Governor Brown Supports EPA’s Cleanup Efforts in the North Basin

August is National Water Quality Month, a time that reminds us to protect our drinking water, which sustains life, and to emphasize the importance of water quality, which relates to our health. Management of the Orange County Groundwater Basin, ensuring its reliability and quality, is one of the most important mandates given to the Orange County Water District (OCWD; the District) at its inception.

The groundwater basin has been threatened by shallow contamination plumes in the North Basin (Fullerton, Anaheim and Placentia) and South Basin (Santa Ana, Tustin, Irvine). The following is an update of the cleanup efforts in the North Basin.

OCWD, in collaboration with the United States Environmental Protection Agency (EPA), the California Department of Toxic Substances Control (DTSC) and the Regional Water Quality Control Board (RWQCB), has been working to investigate the North Basin contamination plume and the feasibility of cleanup alternatives. The environmental studies and cleanup work in the area have been ongoing for many years, but have been incremental, largely site-specific and have lacked an overall plan to deal with the long plume(s) of offsite groundwater contamination.

Because of this, the state agencies and OCWD contacted EPA and asked it to assume lead regulatory oversight for the North Basin with an emphasis on the impacted groundwater.  Following review of the facts and history in the North Basin, EPA agreed. It then asked OCWD and a list of potentially interested parties, including many of the corporations that caused the pollution, to enter into an agreement to perform the needed remedial investigation and feasibility study (RI/FS).  Only OCWD responded with a willingness to do the needed work on a voluntary basis.  What resulted was a special oversight agreement between EPA and OCWD, negotiated and then signed in September 2016.  The District has been performing the agreement’s prescribed work since then.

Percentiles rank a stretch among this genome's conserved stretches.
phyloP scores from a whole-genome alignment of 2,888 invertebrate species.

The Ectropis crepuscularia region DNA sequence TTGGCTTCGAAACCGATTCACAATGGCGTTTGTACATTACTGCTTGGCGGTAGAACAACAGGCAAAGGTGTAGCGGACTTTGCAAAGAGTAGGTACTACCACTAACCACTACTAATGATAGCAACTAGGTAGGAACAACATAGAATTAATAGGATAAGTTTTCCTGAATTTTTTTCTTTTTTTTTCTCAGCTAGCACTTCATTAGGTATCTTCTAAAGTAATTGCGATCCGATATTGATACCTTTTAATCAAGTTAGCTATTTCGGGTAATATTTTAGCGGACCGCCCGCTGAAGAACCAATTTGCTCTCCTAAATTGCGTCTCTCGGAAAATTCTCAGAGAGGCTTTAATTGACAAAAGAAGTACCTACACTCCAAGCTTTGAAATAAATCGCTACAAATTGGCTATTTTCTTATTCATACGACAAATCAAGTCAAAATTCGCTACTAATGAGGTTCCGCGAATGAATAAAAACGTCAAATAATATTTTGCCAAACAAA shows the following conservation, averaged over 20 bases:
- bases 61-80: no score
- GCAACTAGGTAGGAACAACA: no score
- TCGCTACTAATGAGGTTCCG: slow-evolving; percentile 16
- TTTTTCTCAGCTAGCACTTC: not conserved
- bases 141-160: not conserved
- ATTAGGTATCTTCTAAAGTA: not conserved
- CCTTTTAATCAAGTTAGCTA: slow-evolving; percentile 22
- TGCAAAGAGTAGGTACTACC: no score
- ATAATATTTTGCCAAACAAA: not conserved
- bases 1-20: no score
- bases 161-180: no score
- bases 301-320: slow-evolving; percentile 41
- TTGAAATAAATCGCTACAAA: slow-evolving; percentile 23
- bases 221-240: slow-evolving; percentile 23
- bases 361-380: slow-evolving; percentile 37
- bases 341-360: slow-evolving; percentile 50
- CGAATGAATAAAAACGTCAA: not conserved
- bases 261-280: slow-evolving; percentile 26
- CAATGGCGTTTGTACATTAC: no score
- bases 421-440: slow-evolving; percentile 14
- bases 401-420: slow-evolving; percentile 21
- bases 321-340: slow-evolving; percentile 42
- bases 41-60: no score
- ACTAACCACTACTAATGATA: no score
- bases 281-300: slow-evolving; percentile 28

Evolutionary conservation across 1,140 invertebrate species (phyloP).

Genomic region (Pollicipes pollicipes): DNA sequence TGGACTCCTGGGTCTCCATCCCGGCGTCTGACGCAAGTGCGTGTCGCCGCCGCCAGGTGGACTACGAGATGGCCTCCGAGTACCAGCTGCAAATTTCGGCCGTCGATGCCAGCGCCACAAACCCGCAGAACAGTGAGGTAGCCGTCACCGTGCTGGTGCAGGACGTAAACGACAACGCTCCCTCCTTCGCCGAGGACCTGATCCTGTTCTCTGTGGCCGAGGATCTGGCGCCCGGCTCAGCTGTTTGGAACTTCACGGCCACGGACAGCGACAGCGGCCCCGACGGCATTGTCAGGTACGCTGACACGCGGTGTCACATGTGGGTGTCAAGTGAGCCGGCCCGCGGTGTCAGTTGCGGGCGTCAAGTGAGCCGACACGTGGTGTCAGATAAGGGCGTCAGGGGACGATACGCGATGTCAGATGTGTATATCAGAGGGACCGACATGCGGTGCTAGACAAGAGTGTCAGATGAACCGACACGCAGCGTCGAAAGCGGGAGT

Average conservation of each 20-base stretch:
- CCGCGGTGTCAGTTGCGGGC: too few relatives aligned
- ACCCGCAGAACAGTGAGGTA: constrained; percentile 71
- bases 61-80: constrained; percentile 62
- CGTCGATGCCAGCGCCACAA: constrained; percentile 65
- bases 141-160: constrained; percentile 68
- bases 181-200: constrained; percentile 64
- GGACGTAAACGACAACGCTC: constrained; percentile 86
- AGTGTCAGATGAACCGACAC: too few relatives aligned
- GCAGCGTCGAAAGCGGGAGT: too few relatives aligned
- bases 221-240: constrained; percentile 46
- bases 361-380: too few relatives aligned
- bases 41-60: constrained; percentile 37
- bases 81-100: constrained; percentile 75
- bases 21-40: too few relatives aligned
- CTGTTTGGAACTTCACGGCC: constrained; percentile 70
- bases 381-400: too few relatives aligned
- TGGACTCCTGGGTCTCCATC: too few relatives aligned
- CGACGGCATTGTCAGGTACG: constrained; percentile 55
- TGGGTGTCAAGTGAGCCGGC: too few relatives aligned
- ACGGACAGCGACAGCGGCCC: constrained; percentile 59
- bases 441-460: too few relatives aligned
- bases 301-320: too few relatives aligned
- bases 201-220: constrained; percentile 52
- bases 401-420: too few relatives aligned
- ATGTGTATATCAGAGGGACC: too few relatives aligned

Part of EPA’s process includes placing the North Basin site on the National Priorities List (NPL).  Placement on this list affords EPA access to additional financial resources for cleanup work if needed, and also strengthens its enforcement capacity against responsible parties that are unwilling to work on a voluntary basis.  The “listing” process, as it is called, can take a year or more to finalize.  In this instance, it is being processed in a faster parallel approach with the voluntary RI/FS work being performed by OCWD. 

One critical step along this listing path is EPA’s request of California Governor Edmund G. Brown Jr. to support the NPL listing of the North Basin site if its listing is later determined to be necessary and appropriate. If in agreement, the state might be liable for a fraction of the cleanup cost.

The OCWD Board of Directors reached out to its local, state and federal elected officials and also to its groundwater producers asking that they send letters to the governor supporting the ongoing listing process in the North Basin. Governor Brown, through his CalEPA office, sent a letter to EPA supporting ongoing listing of the site on June 28, 2017.  The decision now goes to EPA’s headquarters for its national consideration of the regional request.

While the governor’s support is an important milestone, it is far from complete.  OCWD will continue to look for the support of the water community and elected officials as it moves step-by-step through the process to clean up the contamination. The overall protection of the valuable groundwater resource is the District’s goal, and it is pleased to have EPA assist in carrying out OCWD’s important water quality mission.

More information about the North Basin Protection Project can be found here.